The Monetary Policy Committee (MPC) is likely to unanimously vote to up the policy repo rate by 50 basis points (bps) in its forthcoming meeting to rein in the above target inflation and address concerns around weakening of the currency.
If the MPC votes for a 50 bps hike in the repo rate (the interest rate at which banks borrow funds from RBI to overcome short-term liquidity mismatches) on September 30, it would be the third time on the trot that it would have done so. Currently, the repo rate is at 5.40 per cent.
As the retail inflation, which rose from 6.70 per cent in July to 7 per cent in August, is ruling above the upper tolerance level of 6 per cent, and the Indian currency, which breached 81 to the Dollar mark twice last week, is depreciating, there may be a need for a 50 bps repo rate hike.
However, economic growth may require support by way of a pause or a milder repo rate hike due to the dip in the industrial production growth rate to a four month low of 2.4 per cent in July against 12.7 per cent in June.
The Rupee has weakened about 2.21 per cent (or by ₹1.755 per Dollar) between MPC’s last meeting (August 5 close: 79.235) and till date (last Friday’s close 80.99) even as the US Fed delivered jumbo sized hikes of 75 basis points each in its last three meetings to stamp out decades of high inflation.
Weakening currency can produce inflationary effects in the economy as India is a net importer.
Madan Sabnavis, Chief Economist, Bank of Baroda, observed that inflation remains high at around 7 per cent and is unlikely to come down any time soon.
“This means that a rate hike is given…While a hike of 25-35 bps would have signaled that the RBI is confident that the worst of inflation is over, the recent developments in the forex market could prompt a higher quantum of 50 bps to stay on track with other markets so as to retain investor interest,” he said.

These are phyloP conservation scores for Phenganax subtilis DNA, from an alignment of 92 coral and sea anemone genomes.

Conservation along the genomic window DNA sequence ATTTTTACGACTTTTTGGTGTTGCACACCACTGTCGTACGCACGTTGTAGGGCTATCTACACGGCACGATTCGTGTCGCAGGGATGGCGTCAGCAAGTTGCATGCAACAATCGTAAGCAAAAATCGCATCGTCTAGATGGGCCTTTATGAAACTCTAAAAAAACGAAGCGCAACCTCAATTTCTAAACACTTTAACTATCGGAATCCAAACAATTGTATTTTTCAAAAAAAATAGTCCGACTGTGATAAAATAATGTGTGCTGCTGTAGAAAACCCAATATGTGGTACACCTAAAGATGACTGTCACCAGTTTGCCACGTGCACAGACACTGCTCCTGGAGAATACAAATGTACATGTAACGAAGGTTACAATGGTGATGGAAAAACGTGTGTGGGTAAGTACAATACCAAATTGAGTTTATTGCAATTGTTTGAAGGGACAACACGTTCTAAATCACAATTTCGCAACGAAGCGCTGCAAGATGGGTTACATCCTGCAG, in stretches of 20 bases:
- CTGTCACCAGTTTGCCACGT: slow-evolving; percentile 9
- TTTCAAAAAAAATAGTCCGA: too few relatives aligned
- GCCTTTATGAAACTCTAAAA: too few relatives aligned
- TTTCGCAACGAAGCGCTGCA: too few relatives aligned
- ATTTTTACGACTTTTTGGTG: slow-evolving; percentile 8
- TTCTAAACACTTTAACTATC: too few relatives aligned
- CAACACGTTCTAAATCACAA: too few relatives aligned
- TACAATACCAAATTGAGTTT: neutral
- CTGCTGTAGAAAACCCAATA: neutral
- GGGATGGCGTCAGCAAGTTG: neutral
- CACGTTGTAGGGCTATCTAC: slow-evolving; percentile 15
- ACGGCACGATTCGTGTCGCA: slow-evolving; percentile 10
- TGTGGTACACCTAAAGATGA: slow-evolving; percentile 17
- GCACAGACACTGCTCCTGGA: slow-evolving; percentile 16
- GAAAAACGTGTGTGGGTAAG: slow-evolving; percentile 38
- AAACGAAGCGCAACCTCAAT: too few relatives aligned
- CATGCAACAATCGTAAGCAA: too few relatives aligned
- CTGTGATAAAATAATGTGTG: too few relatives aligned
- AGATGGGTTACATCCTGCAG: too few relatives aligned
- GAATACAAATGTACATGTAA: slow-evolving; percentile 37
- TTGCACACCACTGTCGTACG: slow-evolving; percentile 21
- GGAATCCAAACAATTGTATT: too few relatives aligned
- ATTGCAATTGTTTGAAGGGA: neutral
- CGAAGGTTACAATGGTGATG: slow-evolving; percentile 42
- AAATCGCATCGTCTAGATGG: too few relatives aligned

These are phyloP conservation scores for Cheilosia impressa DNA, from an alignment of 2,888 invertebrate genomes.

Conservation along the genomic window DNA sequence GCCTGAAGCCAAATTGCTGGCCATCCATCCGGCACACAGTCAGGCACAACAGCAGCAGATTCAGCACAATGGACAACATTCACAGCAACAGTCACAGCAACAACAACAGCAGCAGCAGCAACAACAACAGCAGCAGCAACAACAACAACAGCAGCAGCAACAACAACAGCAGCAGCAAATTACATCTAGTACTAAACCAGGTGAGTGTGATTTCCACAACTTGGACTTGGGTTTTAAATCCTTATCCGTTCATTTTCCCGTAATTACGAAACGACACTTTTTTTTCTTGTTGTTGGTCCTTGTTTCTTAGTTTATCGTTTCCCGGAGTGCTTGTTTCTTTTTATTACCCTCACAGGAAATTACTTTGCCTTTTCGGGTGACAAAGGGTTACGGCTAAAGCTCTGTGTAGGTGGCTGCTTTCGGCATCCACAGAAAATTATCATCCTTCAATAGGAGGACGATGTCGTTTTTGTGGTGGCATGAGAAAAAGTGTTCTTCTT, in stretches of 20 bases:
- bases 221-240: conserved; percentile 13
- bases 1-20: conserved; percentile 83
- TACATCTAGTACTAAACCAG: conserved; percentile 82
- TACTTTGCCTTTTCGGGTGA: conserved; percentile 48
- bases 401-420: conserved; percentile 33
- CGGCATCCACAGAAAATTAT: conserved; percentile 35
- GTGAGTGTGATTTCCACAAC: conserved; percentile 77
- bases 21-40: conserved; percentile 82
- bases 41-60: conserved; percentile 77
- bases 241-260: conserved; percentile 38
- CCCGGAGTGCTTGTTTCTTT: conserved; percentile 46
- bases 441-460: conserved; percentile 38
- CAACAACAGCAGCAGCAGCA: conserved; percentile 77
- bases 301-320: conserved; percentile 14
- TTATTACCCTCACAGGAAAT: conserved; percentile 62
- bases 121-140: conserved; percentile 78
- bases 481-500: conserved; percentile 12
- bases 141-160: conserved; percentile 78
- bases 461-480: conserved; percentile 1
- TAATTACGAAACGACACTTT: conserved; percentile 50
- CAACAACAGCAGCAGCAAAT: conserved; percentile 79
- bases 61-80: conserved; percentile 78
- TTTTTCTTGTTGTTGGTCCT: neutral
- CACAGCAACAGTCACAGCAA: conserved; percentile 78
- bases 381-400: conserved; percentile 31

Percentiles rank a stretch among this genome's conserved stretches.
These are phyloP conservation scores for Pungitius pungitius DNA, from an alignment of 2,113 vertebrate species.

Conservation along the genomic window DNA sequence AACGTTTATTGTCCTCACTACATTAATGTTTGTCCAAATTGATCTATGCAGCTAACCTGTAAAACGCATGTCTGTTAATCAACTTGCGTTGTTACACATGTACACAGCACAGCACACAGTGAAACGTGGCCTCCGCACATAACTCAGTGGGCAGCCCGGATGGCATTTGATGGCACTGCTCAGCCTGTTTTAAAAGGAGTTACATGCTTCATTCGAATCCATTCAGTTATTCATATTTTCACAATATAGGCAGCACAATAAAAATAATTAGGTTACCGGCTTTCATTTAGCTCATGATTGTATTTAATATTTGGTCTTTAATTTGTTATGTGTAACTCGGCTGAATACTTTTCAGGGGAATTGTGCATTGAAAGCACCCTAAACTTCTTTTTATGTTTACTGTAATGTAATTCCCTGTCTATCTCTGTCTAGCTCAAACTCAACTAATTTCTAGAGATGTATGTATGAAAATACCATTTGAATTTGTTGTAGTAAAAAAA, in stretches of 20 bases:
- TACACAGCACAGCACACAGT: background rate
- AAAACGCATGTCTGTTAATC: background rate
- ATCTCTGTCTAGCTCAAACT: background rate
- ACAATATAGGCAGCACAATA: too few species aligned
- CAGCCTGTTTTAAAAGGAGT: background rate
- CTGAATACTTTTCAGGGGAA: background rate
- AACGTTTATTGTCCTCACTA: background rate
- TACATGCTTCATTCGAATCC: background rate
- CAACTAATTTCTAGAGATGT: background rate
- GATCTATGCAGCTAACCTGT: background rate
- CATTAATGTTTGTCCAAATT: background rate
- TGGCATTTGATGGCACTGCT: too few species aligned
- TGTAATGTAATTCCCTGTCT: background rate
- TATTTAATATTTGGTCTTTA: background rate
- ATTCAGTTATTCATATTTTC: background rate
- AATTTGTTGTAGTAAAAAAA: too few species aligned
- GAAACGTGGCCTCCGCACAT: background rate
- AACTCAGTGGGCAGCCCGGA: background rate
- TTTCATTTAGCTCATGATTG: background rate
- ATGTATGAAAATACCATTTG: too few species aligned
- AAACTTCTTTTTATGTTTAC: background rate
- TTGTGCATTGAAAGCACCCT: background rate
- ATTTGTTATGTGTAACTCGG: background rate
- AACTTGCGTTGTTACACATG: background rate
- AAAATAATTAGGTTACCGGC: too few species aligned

Change in stance
Sabnavis expects RBI to make some announcements on liquidity since after a long time it has moved into a deficit.
“This is exerting pressure on short term yields and sort of inverting the curve. A calendar on OMO (open market operation) is what could be expected along with variable repo auctions. As we expect the stance to change to neutral (from calibrated withdrawal of accommodation), reintroduction of GSAPs (Government Securities Acquisition Plan) may be skipped to avoid sending contrary signals,” he said.
Barclays’ Chief India Economist Rahul Bajoria expects the MPC to unanimously deliver another 50 bps rate hike during upcoming policy review meeting, and change its stance to neutral.
“While there are early signs of stabilising growth momentum, above-target inflation and an evolving external backdrop leave little scope for the RBI to pause its policy tightening cycle,” he said in a note.
Bajoria noted that as the MPC sits to deliberate its September 30 policy decision, it will be taking cues from the synchronised global monetary-tightening cycle.
“Either reluctantly or by their own volition, Emerging market central banks are syncing up with the Fed in tightening monetary conditions amid weaker exchange rates,” he said.